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Becky Lynch prefers the main roster to NXT

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To hear some recent products of the WWE Developmental system tell it, NXT is a magical place (not unlike Tahiti). That impression is created by the company itself with things like “We are NXT” chants and the marketing of Dusty Rhodes’ legacy as a teacher, and hearing Bayley or Finn Bálor speak of the Orlando-based brand as “home” reinforces it.

One person who was part of NXT’s glory days of 2014-2015 and a quarter of the vaunted Four Horsewomen doesn’t exactly feel that way, as she told Stone Cold on last week’s Steve Austin Show Unleashed podcast (H/T Wrestling Inc for transcription):

I actually always felt more comfortable on RAW and SmackDown than NXT. Yes, the bigger crowd I'm more comfortable in front of. Smaller crowd, less comfortable. I don't know why. Yeah.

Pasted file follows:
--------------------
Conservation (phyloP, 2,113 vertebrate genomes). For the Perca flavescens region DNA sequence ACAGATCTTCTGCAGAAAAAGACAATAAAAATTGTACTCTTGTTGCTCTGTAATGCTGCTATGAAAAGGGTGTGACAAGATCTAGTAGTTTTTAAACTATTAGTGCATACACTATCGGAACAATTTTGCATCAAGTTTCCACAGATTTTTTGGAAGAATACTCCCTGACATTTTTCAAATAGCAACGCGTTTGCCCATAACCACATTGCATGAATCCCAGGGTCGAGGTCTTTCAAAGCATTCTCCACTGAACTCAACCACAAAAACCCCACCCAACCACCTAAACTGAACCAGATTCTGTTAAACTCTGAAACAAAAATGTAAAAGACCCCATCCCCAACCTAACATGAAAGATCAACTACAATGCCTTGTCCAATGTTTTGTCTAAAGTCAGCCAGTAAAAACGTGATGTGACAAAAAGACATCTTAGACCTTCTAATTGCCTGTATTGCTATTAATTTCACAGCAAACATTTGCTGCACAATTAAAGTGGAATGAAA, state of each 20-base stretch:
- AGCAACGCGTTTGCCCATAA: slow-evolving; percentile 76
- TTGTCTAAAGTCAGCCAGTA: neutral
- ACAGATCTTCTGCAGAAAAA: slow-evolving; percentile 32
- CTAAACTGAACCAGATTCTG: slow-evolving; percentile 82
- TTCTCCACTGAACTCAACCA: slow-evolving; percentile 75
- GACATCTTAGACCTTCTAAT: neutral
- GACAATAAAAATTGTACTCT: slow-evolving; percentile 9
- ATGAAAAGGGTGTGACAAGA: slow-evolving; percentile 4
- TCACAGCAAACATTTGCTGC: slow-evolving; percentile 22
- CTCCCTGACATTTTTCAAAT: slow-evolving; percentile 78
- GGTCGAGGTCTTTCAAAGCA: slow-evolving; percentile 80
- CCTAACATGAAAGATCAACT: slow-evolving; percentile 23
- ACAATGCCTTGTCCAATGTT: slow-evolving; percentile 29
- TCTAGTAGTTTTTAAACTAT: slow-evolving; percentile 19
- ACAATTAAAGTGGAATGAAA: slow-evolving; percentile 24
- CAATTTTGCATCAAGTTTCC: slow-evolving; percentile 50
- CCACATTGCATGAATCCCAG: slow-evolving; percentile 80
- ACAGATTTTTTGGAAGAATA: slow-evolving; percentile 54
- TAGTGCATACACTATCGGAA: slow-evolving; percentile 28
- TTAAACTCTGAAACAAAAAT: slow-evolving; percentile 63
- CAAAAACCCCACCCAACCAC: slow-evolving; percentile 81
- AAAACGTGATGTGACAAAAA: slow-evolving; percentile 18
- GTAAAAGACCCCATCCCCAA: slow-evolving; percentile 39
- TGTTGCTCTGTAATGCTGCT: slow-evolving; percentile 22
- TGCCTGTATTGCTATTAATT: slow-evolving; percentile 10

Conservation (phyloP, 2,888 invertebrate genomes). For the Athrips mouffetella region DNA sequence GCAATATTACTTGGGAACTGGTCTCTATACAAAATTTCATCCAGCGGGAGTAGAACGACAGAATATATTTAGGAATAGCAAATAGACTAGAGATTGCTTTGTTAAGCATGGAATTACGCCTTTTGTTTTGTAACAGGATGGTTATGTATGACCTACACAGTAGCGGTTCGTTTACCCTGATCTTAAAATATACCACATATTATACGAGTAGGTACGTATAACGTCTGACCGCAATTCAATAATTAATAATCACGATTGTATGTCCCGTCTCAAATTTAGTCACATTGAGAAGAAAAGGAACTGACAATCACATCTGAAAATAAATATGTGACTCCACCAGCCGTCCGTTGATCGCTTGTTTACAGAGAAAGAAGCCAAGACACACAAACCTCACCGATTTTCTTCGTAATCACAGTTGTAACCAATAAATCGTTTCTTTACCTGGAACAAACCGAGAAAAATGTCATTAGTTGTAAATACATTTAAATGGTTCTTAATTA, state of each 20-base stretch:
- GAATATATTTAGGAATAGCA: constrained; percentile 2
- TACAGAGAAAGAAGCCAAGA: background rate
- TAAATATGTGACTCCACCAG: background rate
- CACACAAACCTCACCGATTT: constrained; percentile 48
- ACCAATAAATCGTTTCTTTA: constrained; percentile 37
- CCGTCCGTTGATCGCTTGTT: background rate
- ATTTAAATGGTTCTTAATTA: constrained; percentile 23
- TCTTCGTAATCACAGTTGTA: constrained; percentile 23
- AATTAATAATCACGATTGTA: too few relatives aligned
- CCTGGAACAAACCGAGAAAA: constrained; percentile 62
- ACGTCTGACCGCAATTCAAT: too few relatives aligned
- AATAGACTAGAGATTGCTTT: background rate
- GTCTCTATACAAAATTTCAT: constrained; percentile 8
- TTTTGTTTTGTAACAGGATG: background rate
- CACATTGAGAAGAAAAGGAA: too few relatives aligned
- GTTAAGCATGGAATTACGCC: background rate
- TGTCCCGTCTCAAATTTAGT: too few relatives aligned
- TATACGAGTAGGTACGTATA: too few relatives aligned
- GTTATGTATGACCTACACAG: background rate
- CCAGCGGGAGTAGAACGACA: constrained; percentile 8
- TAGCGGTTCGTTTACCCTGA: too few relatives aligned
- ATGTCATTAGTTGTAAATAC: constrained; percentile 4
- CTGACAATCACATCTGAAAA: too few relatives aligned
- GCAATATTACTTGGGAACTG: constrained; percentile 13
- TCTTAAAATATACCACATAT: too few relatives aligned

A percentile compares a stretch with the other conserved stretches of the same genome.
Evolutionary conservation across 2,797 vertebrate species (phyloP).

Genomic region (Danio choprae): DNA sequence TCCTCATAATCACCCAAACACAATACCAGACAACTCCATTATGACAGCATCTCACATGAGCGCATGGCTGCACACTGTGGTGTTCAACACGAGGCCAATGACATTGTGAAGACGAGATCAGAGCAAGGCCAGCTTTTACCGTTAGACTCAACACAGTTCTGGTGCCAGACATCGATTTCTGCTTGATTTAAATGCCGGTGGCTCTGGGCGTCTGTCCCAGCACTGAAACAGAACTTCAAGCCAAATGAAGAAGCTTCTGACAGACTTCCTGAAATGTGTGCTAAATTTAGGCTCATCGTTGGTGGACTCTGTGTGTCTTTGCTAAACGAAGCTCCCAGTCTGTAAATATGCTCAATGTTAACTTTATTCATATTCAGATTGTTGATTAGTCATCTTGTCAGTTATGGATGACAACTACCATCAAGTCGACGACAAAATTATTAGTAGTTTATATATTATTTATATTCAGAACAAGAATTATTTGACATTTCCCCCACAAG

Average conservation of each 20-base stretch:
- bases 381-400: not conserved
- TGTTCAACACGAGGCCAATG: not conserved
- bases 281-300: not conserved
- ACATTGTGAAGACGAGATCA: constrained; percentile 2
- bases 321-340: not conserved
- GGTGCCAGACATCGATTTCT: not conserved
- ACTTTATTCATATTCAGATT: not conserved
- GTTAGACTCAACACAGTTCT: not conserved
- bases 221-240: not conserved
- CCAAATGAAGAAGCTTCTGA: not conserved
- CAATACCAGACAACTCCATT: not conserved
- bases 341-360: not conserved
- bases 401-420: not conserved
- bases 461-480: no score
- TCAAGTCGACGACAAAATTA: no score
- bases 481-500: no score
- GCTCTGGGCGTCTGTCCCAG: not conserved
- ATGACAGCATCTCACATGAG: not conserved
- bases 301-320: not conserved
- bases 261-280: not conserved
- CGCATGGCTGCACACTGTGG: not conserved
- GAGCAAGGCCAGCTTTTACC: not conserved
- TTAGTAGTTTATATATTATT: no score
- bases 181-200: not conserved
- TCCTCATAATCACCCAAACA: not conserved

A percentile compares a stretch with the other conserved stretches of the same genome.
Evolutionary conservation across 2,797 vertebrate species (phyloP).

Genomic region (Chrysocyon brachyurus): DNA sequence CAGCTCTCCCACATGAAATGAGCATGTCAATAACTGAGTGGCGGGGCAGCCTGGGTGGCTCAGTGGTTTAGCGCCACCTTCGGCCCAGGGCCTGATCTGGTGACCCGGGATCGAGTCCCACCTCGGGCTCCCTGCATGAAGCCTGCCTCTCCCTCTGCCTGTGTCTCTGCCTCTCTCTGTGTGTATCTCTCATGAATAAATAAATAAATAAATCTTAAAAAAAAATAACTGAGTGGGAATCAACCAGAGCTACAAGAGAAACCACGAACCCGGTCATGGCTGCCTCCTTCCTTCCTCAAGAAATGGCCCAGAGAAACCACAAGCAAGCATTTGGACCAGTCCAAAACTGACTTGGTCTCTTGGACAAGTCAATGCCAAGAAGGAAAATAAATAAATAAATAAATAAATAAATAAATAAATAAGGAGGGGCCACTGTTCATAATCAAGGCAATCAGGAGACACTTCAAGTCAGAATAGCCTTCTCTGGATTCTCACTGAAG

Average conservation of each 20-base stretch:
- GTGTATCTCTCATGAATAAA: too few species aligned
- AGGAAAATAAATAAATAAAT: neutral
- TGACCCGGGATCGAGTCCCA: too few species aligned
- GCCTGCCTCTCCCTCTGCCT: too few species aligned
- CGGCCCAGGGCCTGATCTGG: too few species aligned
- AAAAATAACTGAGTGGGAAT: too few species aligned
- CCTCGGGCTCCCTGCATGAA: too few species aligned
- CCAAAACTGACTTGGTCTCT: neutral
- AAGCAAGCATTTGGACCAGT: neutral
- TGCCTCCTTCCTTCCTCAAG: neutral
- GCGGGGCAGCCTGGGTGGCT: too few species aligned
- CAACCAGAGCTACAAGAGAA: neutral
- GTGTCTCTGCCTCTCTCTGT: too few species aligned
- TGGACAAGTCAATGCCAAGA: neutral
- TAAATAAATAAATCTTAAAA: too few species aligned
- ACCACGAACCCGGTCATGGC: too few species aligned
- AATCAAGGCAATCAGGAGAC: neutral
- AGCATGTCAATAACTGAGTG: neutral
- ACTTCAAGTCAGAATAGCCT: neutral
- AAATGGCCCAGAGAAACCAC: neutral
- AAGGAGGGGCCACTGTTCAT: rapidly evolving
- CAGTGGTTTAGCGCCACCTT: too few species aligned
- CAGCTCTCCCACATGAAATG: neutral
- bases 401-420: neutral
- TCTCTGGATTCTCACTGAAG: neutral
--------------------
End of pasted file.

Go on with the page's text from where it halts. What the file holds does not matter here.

As soon as I came out on RAW, always felt just, 'I'm at home'. NXT was less comfortable for me. I don't know why. Maybe it's the smaller crowds and getting a reaction is harder.

In addition to bigger crowds, the current SmackDown Women’s champ also appreciates just going out and performing on the main roster. That’s understandable from someone who’d been in and out of the business for a decade before signing her WWE contract, and maybe wasn’t used to and probably didn’t need as much time as NXT gives you to prepare - and possibly overthing - everything:

But as far as NXT goes, you're training there six days a week or five days a week, you're doing your shows three days a week. And then, we've got tapings once a month, so there's more material and your mind is constantly going, constantly running new things, so you're constantly thinking. Sometimes, the weekly show, you've got to get it done. You've got a story to go to and you have to think right there on the spot. In NXT you've got a longer time to work on different things.

Check out the whole interview for more from the Lasskicker on her journey from 15 year old wrestling “wild child” to WWE Superstar, and let us know if you’re surprised Lynch broke ranks from the “NXT is home” angle we so often hear from its alums.